Author: Nate Oman

I grew up in Salt Lake City, Utah (autobiographical blogging here), and attended Brigham Young University from 1993 to 1999. Between 1994 and 1996, I served in the Korea Pusan Mission. While at BYU, I mainly studied political science and philosophy. (I was lucky enough to take several classes from T&S’s Jim Faulconer.) I also took just enough economics to get myself in trouble. After graduation, I married the fabulous and incredible Heather Bennett (now Oman) and worked on Capitol Hill for Sen. Mitch McConnell (R-Ky) while Heather finished graduate school at George Washington University. Beginning in 2000, I attended Harvard Law School, escaping with my JD in June, 2003. After practicing law for awhile, I became a law professor at William & Mary Law School. Somewhere along the line, Heather and I managed to have a son and a daughter.

Dilettantism and Salvation

[WARNING: This post contains self-indulgent navel gazing. Read at your own risk.] When I was in college, I bought into the liberal arts position, hook line and sinker. It has left me tortured by regret. Fortunately, Mormonism alleviates much of…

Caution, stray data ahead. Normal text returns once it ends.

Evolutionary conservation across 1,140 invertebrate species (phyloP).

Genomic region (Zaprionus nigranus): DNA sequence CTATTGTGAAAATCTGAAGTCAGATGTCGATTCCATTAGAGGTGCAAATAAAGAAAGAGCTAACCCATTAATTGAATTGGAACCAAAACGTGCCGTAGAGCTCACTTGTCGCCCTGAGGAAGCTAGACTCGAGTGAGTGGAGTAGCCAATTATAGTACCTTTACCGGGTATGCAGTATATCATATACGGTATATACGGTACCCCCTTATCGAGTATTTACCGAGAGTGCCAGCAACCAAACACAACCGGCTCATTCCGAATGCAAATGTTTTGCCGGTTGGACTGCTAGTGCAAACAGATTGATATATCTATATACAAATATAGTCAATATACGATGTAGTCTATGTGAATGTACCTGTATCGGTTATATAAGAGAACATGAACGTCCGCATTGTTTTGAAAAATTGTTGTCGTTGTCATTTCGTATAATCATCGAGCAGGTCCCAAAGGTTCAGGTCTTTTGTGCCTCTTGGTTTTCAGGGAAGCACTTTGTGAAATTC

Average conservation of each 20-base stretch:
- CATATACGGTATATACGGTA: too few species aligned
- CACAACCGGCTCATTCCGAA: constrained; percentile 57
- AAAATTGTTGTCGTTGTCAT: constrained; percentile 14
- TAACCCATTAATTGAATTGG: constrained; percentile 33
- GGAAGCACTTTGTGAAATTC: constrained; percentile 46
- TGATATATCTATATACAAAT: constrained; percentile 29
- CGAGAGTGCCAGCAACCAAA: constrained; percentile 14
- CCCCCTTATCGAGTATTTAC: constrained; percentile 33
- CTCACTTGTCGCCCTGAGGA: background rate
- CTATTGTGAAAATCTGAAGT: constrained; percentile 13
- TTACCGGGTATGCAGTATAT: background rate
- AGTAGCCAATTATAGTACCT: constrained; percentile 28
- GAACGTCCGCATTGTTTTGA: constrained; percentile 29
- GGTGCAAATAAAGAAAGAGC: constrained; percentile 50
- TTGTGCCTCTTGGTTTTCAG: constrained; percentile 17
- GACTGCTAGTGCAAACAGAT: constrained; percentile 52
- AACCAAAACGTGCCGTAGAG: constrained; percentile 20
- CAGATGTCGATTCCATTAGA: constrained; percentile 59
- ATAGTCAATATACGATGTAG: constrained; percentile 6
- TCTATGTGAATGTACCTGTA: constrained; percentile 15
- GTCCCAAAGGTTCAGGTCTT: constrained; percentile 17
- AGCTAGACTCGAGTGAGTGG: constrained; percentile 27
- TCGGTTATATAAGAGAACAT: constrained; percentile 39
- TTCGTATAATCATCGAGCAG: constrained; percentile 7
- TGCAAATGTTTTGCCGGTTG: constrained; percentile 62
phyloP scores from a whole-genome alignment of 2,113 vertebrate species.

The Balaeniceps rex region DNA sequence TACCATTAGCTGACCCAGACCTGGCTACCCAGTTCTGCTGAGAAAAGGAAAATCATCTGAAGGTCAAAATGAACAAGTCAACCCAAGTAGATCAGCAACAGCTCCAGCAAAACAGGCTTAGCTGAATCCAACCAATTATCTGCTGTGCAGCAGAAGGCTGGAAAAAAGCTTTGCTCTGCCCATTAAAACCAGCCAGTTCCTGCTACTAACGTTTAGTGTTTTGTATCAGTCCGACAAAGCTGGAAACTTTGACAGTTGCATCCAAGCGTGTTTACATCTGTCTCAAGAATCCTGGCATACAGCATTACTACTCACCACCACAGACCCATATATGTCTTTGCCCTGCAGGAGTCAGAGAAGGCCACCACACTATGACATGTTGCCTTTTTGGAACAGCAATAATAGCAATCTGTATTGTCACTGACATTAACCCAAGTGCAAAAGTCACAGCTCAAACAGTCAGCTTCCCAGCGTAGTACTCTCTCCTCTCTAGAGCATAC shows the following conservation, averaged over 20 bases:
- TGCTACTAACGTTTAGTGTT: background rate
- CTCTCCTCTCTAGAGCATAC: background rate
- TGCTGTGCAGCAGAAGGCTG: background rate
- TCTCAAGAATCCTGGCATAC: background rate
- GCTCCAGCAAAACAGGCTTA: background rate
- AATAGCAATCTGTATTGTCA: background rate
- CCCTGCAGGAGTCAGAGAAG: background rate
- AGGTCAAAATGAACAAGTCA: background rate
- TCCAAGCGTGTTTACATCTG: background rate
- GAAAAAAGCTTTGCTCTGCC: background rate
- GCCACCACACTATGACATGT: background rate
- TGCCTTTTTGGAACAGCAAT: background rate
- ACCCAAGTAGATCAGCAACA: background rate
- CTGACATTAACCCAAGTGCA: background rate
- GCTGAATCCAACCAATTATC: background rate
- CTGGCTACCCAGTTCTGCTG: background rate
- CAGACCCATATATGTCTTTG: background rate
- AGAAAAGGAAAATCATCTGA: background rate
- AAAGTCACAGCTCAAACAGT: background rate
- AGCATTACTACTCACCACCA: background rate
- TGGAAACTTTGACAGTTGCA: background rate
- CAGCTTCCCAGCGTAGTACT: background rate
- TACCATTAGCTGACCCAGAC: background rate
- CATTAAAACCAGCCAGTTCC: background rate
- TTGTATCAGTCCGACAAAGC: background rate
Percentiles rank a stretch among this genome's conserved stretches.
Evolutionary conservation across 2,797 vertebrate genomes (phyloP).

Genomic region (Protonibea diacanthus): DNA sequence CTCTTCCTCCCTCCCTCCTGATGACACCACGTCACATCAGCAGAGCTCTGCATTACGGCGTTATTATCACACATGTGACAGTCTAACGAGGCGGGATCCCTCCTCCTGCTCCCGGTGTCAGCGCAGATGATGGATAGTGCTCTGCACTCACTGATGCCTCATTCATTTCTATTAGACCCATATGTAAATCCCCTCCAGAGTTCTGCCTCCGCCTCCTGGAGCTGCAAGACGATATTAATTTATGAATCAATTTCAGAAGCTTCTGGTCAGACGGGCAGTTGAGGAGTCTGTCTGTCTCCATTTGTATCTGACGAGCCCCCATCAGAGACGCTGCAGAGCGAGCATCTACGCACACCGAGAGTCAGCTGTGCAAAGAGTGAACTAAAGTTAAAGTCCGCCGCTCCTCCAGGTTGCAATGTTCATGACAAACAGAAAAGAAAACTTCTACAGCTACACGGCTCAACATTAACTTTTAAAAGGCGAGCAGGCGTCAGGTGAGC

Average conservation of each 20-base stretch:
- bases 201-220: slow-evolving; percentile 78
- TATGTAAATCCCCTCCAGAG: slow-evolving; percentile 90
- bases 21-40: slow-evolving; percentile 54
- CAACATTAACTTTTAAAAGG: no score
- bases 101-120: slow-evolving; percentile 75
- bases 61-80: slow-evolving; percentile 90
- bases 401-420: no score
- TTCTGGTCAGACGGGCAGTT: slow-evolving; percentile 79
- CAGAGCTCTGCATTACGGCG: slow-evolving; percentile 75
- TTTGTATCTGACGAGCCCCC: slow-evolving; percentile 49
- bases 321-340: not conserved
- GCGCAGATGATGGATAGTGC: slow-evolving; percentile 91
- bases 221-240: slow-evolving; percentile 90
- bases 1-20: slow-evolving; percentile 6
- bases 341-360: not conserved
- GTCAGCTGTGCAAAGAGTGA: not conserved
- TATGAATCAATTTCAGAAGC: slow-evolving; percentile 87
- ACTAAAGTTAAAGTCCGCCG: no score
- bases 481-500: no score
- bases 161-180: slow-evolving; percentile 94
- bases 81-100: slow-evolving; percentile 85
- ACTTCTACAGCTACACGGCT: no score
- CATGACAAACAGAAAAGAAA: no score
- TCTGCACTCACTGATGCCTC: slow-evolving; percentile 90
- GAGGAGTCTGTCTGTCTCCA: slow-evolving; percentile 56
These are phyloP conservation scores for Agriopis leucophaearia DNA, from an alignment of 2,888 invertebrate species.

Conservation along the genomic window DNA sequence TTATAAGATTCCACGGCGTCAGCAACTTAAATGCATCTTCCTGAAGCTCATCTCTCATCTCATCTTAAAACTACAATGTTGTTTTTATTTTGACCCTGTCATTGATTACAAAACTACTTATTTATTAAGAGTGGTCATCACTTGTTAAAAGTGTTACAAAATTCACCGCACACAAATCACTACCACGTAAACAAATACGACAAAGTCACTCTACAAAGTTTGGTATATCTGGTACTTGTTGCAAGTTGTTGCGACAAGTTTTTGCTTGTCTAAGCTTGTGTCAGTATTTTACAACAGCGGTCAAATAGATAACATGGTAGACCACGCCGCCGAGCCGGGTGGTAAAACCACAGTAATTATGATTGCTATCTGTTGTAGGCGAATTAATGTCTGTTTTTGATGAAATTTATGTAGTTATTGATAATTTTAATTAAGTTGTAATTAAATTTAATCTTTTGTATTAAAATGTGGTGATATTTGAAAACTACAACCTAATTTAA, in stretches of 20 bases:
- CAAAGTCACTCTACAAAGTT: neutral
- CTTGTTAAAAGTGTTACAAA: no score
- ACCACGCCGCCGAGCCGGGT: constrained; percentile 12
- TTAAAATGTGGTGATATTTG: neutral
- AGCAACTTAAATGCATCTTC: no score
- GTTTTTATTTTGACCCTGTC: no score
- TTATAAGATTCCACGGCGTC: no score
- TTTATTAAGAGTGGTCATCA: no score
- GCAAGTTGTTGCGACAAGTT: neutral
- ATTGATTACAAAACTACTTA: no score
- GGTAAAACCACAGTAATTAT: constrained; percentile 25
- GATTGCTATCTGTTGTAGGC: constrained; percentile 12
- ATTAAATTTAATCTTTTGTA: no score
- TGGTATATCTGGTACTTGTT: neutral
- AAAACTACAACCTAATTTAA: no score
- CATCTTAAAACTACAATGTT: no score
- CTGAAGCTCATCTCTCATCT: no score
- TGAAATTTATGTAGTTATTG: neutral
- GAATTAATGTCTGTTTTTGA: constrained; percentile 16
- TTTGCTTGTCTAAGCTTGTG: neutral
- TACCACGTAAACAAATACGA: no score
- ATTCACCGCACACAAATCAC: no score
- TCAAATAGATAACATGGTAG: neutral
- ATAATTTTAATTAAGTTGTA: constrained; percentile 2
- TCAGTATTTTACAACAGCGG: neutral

“Wise Men” and Originalism

Many a conservative Mormon lawyer that I know is fond of those scriptures in the Doctrine & Covenants the exalt the place of the U.S. Constitution. Let me suggest, however, that this is less important for constitutional law than many…

A Mormon Washington Post?

Among other reasons that I like living in Washington DC is the Washington Post. It is on occasion of course a partisan rag, but, hey, it is my partisan rag. It is certainly much better than the trash that they…

Called to Criticism

A couple of weeks ago, the mail man braught me my long awaited copy of the first volume of B.H. Roberts’s Seventies’ Course in Theology. As you can imagine, it has been a heady time around the Oman household. In…

Morphy, Steinitz & Mormonism

Paul Morphy was a New Orleans born chess genius who wowed the world (or at least that small and geeky portion of it that cares about chess) with his aggressive and imaginative play in the decade before the Civil War.